The Moscow Museum of Modern Art was officially opened in 1999 and is Russia's first national museum dedicated to 20th and 21st century art. The museum has 3 exhibition halls with a collection of more than 12,000 items, including works by Russian artists Malevich and Kandinsky, and Spanish artists Picasso and Dali. The picture on the right is "Black Line" by Kandinsky in 1924.
The main building of the Moscow Museum of Modern Art was built in 1793. It is a neoclassical building that was originally the residence of Russian businessman Mikhail Pavlovich Gubin. After the collapse of the Soviet Union, Zurab Tsereteli, the dean of the Russian Academy of Arts (RAKh), proposed the establishment of a modern art museum and the site of this building. In December 1999, the main museum of the museum was officially opened, and the first collection was more than 2,000 20th-century artworks donated by Tsereteli.
In December 2003, the first branch of the museum was officially opened, located in the former building of the Moscow Institute of Architects at No. 17 Ermolaevsky Street. In 2007, the second branch gallery "Zurab" was opened. This was the studio of the museum's founder Zurab Tsereteli, who lived and worked here from the 1960s to the 2000s.
Exhibition hall and collection:
The Moscow Museum of Modern Art focuses on the collection of modern art from the 20th to the 21st century. Most of its collections are works by Russian artists, but there are also works from Western artists such as Picasso and Dali, with a total collection of more than 12,000 pieces.
The main hall of the museum has permanent exhibitions, divided into 20th century Avant-garde art, Soviet "Non-conformist art" from the 1960s to 1980s, and contemporary new art.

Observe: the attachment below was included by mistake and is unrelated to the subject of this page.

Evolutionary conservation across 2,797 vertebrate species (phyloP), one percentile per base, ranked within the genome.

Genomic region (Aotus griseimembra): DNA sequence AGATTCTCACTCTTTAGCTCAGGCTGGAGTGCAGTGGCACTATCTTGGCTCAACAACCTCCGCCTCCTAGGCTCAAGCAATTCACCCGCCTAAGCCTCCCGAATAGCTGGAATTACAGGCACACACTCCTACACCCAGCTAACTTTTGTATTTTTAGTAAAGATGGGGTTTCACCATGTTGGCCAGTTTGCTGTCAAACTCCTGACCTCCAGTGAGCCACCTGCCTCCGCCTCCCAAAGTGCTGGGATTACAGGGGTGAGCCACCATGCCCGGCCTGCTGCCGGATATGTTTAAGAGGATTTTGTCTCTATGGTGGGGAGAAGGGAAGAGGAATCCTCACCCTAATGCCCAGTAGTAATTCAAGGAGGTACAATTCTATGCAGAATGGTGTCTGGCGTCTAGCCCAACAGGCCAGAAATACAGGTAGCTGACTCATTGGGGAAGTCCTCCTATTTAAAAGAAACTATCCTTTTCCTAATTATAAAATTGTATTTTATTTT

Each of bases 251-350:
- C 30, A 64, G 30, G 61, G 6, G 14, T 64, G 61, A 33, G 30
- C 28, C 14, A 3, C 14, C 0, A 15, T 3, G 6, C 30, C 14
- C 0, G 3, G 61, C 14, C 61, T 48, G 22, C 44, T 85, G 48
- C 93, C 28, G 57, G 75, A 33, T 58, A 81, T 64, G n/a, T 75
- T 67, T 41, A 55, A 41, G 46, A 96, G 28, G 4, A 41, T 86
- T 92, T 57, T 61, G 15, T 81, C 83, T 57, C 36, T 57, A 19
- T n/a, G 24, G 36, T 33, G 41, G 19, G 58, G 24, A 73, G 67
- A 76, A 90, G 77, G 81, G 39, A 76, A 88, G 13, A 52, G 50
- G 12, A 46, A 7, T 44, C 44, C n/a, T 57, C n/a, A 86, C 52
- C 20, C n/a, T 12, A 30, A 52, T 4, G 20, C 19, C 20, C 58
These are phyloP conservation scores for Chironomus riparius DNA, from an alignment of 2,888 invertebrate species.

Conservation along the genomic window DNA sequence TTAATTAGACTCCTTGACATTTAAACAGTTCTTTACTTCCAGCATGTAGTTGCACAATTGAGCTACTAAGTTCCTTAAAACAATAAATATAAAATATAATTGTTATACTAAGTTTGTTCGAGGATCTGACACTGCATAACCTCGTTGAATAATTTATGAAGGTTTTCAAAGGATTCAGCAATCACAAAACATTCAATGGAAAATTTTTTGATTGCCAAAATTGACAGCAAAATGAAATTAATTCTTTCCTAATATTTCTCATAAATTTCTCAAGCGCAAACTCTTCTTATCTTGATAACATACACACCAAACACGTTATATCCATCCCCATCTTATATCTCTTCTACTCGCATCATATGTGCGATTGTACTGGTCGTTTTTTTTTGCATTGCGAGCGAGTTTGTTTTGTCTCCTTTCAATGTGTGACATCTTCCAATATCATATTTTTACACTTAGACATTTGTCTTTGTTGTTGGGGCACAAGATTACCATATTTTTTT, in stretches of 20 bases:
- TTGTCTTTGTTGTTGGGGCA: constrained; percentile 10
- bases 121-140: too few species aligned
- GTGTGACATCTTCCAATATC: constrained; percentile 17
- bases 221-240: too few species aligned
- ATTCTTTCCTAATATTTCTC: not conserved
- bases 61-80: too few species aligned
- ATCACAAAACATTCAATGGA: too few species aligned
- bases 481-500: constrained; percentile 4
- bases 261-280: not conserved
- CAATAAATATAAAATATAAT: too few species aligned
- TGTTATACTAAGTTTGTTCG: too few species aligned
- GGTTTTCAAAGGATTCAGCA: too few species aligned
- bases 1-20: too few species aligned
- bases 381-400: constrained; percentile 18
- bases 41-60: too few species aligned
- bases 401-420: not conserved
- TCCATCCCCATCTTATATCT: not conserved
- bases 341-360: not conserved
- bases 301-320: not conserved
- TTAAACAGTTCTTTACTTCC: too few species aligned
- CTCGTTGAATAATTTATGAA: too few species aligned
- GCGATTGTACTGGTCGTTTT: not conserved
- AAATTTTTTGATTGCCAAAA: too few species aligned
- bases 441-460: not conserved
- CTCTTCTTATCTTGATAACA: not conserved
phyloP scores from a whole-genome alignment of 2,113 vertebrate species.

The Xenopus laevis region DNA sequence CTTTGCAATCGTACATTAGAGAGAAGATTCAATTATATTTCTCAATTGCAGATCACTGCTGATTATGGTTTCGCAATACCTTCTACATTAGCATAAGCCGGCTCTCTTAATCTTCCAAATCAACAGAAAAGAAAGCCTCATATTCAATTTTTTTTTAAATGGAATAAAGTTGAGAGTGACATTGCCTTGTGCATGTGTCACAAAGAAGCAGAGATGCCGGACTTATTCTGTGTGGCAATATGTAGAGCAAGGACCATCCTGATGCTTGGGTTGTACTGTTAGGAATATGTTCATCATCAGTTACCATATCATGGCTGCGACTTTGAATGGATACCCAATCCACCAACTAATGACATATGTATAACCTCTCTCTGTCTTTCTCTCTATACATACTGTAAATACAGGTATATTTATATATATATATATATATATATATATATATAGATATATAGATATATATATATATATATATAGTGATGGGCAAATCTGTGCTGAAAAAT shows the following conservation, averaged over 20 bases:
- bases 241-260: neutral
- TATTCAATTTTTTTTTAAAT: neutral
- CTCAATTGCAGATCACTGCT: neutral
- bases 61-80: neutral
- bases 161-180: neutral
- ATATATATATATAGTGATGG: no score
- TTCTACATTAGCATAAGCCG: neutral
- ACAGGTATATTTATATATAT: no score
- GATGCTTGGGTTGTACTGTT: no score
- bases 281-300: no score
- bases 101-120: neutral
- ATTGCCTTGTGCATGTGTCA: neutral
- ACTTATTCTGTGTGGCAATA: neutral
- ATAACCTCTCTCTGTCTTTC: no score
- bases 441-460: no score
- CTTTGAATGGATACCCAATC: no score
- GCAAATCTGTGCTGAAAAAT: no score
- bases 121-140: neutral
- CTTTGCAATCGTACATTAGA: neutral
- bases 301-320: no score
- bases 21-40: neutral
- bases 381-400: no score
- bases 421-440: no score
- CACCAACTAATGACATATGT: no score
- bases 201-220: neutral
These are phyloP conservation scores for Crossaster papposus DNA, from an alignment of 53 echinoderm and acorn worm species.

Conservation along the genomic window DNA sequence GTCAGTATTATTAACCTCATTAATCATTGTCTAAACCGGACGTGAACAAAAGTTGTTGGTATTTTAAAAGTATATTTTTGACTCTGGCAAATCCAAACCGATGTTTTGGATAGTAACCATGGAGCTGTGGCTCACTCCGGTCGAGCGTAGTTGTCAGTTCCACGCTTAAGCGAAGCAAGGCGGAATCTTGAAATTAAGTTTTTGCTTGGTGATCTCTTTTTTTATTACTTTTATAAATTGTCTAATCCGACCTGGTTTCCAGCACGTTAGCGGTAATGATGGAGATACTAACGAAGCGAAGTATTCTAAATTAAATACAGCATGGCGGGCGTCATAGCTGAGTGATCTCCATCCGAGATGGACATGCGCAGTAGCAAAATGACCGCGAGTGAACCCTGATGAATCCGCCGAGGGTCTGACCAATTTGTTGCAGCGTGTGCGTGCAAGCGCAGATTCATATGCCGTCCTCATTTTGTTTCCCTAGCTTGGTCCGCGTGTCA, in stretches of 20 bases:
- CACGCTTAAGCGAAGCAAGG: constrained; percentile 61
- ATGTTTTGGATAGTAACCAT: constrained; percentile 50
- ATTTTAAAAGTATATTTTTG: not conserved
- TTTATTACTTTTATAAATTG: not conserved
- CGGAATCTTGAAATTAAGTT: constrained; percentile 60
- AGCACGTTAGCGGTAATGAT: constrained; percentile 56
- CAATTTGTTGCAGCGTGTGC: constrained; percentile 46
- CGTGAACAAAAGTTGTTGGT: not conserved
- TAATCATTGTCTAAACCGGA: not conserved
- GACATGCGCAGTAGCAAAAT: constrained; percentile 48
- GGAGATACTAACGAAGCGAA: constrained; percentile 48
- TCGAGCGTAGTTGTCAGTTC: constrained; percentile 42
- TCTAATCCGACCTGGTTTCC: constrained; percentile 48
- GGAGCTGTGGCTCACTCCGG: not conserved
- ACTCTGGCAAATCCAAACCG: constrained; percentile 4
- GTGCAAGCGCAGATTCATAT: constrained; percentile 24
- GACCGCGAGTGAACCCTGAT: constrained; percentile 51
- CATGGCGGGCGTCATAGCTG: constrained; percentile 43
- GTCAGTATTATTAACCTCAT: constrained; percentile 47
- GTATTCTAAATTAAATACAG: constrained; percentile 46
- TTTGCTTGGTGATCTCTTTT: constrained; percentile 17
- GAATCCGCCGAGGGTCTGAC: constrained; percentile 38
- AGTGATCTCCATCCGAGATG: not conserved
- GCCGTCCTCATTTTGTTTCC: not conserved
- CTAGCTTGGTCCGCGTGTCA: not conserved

"Anti-traditional art" is the core display in the permanent exhibition. "Socialist realism" in the former Soviet era is the only officially recognized art form. "Avant-garde" such as abstract art and conceptual art are banned. Many Soviet artists insist on free creation and call it "unofficial art." Other branches mainly hold temporary exhibitions and cultural activities.
The fare for the branch at Ermolaevsky Street 17 is 350 rubles for full tickets and 150 rubles for discount tickets. The ticket price of the other branch "Zurab" gallery is 150 rubles for full tickets and 50 rubles for discount tickets.
In addition, there is also a Zurab Tsereteli Studio Museum at 15 Bolshaya Gruzinskaya Street in Moscow. There are three floors of exhibition halls that exhibit more than 250 paintings, sculptures and enamels. The exhibition is arranged by Zurab Tsereteli himself, and the exhibits are changed from time to time. The independent ticket price is 150 rubles, and the opening hours are 11:00-19:00 every day, 13:00-21:00 on Tuesdays, and closed on the third Monday of each month.
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